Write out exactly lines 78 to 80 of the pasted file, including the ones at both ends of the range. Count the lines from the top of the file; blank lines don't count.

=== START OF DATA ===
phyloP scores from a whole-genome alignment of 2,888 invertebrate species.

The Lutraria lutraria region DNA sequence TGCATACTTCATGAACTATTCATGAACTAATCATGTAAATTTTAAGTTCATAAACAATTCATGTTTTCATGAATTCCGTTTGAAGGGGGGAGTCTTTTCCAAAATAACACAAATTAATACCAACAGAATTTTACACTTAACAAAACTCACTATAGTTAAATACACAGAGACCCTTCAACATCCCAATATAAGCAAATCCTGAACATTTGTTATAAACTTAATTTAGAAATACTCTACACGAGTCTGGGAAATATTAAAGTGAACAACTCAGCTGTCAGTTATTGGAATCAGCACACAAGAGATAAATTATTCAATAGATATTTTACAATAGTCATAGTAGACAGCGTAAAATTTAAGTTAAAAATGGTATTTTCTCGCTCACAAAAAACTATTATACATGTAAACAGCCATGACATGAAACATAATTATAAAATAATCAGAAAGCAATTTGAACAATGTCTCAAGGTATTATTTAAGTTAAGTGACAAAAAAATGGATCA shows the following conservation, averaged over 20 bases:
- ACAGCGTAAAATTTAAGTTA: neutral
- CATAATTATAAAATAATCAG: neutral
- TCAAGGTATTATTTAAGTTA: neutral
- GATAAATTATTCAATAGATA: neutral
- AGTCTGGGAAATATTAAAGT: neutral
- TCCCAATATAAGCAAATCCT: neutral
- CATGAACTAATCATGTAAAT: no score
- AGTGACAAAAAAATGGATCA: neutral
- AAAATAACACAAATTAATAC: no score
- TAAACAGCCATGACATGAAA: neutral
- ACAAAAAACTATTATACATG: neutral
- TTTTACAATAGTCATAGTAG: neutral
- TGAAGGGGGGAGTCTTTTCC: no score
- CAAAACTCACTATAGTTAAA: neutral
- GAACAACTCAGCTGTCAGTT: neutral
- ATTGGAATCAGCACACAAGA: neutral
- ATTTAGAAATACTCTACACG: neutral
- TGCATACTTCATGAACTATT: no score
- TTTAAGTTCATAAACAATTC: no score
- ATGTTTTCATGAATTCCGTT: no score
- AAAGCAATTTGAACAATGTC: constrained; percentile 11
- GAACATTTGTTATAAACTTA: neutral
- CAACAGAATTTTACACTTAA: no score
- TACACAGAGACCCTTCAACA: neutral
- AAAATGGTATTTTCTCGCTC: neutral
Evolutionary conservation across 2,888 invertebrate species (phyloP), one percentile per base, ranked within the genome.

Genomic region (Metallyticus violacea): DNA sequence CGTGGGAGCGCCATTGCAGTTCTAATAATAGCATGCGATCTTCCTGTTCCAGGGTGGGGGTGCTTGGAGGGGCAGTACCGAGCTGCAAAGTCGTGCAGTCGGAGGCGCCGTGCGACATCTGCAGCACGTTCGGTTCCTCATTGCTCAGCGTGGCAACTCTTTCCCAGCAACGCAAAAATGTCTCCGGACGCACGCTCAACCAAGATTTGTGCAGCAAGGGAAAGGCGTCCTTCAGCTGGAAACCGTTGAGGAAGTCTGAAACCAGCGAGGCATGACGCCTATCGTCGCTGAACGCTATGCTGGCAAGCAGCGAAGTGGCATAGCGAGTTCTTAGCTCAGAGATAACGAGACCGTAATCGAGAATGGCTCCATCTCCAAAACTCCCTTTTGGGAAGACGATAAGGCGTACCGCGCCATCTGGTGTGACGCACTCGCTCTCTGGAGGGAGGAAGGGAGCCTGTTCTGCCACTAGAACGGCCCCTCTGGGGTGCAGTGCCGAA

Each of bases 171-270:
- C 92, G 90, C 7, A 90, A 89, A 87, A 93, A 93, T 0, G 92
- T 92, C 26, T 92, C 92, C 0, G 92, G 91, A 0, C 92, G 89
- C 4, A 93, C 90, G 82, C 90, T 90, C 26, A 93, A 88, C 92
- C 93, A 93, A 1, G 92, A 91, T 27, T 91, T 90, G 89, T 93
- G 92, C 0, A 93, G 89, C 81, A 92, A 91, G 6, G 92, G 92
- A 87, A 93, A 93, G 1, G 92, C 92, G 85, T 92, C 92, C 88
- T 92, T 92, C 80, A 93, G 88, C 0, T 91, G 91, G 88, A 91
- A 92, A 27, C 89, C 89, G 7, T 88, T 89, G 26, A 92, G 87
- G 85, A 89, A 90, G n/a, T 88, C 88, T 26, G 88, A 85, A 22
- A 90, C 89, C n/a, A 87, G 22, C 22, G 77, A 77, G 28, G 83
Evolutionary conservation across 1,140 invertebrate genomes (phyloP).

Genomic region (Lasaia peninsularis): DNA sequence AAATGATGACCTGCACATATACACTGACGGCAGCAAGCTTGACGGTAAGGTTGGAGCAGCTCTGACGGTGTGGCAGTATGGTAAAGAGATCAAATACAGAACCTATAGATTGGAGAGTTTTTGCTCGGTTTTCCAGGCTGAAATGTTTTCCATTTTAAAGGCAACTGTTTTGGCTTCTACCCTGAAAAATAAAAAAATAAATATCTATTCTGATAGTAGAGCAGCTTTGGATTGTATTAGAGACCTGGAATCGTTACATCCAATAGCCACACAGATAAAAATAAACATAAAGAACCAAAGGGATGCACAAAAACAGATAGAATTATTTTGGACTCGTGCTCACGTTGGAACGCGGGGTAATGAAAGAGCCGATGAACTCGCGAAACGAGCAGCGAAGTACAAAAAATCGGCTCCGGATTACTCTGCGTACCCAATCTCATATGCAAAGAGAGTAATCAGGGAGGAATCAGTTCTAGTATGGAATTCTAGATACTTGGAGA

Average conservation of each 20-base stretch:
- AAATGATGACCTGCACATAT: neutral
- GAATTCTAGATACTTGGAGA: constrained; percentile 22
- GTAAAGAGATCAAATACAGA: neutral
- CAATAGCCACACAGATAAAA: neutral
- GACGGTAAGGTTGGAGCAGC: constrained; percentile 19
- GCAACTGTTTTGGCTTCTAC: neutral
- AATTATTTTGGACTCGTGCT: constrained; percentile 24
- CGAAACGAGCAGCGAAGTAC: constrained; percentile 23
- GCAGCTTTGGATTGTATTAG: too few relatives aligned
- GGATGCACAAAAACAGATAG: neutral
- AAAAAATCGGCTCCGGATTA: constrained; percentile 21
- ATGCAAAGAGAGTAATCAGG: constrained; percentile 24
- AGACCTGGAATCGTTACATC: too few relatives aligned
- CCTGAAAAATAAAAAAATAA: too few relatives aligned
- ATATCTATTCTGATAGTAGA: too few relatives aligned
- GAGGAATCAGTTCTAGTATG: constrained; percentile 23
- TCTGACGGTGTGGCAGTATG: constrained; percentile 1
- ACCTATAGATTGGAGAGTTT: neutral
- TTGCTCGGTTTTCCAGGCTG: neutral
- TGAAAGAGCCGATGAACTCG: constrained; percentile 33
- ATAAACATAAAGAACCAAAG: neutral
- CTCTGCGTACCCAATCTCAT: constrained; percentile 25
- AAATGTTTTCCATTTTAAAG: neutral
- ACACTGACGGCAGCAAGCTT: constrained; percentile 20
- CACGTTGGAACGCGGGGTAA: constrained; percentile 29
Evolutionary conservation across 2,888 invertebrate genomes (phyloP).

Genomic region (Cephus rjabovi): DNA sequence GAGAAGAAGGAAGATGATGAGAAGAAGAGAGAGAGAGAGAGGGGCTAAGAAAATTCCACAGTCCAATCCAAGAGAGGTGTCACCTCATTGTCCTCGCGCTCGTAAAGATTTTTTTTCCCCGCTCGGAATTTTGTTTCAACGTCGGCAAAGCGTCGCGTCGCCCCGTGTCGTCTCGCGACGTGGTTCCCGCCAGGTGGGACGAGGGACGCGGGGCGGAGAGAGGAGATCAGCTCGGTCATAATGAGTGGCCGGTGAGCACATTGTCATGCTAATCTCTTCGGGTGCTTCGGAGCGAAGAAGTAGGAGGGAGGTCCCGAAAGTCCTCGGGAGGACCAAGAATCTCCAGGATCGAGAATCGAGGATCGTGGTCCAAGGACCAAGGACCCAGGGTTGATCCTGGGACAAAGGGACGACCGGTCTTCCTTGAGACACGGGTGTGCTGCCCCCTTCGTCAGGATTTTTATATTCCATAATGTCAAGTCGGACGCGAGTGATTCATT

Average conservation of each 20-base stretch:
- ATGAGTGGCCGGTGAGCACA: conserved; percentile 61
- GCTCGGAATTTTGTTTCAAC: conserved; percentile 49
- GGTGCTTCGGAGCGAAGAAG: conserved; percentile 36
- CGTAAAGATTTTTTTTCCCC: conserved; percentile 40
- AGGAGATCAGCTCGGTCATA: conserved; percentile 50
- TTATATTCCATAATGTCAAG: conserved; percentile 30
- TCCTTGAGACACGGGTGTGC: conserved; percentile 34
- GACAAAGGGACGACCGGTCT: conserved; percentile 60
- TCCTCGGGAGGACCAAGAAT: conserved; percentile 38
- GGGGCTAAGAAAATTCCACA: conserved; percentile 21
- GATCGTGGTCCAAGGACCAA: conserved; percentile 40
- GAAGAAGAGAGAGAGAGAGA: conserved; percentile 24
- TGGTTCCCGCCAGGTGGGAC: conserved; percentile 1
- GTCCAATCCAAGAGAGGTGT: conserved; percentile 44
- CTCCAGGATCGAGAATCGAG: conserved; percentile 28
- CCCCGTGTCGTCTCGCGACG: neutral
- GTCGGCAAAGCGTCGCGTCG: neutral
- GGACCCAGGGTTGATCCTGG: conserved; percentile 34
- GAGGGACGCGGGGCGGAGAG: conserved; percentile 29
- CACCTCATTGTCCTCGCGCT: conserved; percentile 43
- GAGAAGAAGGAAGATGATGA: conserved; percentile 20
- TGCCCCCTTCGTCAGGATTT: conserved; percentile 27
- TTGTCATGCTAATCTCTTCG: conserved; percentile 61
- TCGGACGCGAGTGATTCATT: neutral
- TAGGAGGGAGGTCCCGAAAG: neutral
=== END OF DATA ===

- TCCTTGAGACACGGGTGTGC: conserved; percentile 34
- GACAAAGGGACGACCGGTCT: conserved; percentile 60
- TCCTCGGGAGGACCAAGAAT: conserved; percentile 38